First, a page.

Allegedly, both AT&T and Verizon have denied Huawei the opportunity to sell their Honor brand cell phones in their U.S. stores – ostensibly under orders of the U.S. government over security issues regarding China. It sounds, though, that it might actually be about Huawei not cooperating with the U.S. government to spy using Huawei technology vis a vis this item:
The US government was apparently able to negotiate these agreements even with foreign entities by leveraging existing legal regulations. In some cases, officials held up proposed business dealings using the Federal Communications Commission’s oversight of telecommunications. According to the Post, this helped government lawyers in persuading foreign companies to allow the US to maintain such extensive access. It’s unclear just how many companies the US has made these deals with, and for now, the extent of the federal government’s access remains classified.
Huawei also makes Internet switches and is a big competitor to Cisco – in other words, Huawei makes Internet backbone gear.
Source: Major internet backbones required to give US government quick access to data – The Verge
It is clear, at this point, that the U.S. government has the means to spy on everyone, 24 x 7, if they wish. Nothing we do online is secure. Period.
Study finds that 2 in 3 jobs in Las Vegas may be automated by 2035. That’s just the headline.
The real story is that 50% or more of jobs in most metro areas at a risk of automation by 2035. Areas in yellow, orange and red indicate where more than 50% of local jobs are at risk of being automated by 2035.
Source: Future job automation to hit hardest in low wage metropolitan areas like Las Vegas, Orlando and Riverside-San Bernardino | ISEA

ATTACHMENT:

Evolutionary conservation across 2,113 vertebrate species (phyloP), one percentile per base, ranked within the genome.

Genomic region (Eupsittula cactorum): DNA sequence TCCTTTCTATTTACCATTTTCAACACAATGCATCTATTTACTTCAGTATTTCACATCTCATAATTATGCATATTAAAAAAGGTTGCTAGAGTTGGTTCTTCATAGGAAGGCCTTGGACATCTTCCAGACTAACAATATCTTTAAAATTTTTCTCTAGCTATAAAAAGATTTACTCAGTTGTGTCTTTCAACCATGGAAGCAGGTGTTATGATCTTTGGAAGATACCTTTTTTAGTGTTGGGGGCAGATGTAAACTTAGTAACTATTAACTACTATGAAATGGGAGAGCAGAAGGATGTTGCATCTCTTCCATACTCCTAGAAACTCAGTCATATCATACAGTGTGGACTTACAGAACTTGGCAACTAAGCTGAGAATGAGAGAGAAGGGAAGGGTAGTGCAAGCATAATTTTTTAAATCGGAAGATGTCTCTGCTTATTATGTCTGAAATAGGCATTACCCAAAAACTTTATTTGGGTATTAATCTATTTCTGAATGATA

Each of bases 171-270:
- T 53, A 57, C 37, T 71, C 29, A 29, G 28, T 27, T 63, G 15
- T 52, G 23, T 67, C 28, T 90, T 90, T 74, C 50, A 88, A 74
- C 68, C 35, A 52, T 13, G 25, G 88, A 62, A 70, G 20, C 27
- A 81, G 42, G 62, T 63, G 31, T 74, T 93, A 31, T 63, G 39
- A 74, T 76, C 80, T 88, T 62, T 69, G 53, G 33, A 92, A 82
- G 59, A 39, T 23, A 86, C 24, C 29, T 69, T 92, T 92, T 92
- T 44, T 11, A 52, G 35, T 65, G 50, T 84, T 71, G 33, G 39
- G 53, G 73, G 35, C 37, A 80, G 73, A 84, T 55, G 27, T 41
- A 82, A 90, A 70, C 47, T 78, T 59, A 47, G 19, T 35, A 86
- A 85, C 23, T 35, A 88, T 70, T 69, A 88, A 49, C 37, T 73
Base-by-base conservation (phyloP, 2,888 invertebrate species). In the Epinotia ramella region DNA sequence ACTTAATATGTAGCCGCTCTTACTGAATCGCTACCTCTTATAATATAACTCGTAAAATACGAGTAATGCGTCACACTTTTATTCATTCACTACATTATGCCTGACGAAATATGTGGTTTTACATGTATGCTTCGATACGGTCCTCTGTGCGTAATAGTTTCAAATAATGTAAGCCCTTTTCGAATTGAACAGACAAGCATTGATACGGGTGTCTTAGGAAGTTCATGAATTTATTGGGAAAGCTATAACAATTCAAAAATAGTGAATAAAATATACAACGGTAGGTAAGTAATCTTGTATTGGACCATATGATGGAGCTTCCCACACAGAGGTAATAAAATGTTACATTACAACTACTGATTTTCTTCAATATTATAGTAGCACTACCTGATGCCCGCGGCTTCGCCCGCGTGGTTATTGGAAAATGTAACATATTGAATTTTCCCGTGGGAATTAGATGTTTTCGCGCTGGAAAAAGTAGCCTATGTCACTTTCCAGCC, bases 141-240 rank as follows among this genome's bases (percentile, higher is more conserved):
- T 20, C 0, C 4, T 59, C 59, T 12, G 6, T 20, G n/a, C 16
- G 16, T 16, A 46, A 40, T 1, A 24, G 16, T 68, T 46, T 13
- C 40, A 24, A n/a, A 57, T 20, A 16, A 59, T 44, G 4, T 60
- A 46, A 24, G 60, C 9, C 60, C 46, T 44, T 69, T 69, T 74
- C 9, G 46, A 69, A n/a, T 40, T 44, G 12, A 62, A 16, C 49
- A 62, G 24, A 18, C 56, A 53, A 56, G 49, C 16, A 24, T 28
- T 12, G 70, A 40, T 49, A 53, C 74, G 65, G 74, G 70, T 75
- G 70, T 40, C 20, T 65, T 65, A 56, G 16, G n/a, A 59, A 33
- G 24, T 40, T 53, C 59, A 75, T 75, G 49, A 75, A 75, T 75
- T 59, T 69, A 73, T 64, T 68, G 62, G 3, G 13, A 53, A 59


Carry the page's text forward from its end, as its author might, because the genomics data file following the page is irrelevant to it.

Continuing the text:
Studies like these should be viewed as “possible scenarios” and not as absolute predictions for the future.
Automation has been happening for a hundred years. New, low cost technology enables automation to be applied in places where it was previously cost prohibitive or the tasks were too difficult to automate. This change is happening quickly.
Again, as frequently noted on this blog, automation is happening. The rapid increase in minimum wage and benefit requirements is accelerating the trend towards automation, improved work place efficiency and variable cost cutting – and a loss of many types of jobs (not all job losses will be low skilled either).
Similar to Uber’s “God View” scandal, Lyft staffers have been abusing customer insight software to view the personal contact info and ride history of the startup’s passengers. One source that formerly worked with Lyft tells TechCrunch that widespread access to the company’s backend let staffers “see pretty much everything including feedback, and yes, pick up and drop off coordinates.”When asked if staffers, ranging from core team members to customer service reps, abused this privilege, the source said “Hell yes. I definitely looked at my friends’ rider history and looked at what drivers said about them. I never got in trouble.”
Source: Former employees say Lyft staffers spied on passengers | TechCrunch
Web site Quartz recently discovered that Google routinely logs quite a bit of information in your Location History, plus uses Bluetooth devices as an additional source of location information – even when you have Location turned off. Even on phones not having a SIM card installed.
Surveillance and privacy violations are the primary business purpose of the Internet.
This discussion by Charles Schwab & Co highlights that the ratio of workers to non-workers is dropping and may reach 1 to 1 in another 20 years in many parts of the world.
When labor is abundant businesses make less investment in “productivity enhancing technology”. Presumably the opposite is true – as labor supply shrinks, businesses will invest in more automation. This comes at a time when the capabilities of automation are increasing rapidly while the costs are dropping dramatically.
When the global labor supply became more abundant, spending on productivity enhancing technology by businesses became less attractive or necessary. Wages stagnated along with productivity and spare capacity helped keep inflation in check. But as labor becomes more scarce, the opposite should occur: greater investment in productivity enhancing technologies, faster wage growth, and tighter capacity leading to higher—but not runaway—inflation.
Inflation may be kept from a destructive resurgence and social programs for the elderly from becoming overburdened if productivity rebounds with more business investment in productivity-enhancing technologies, including robots and artificial intelligence.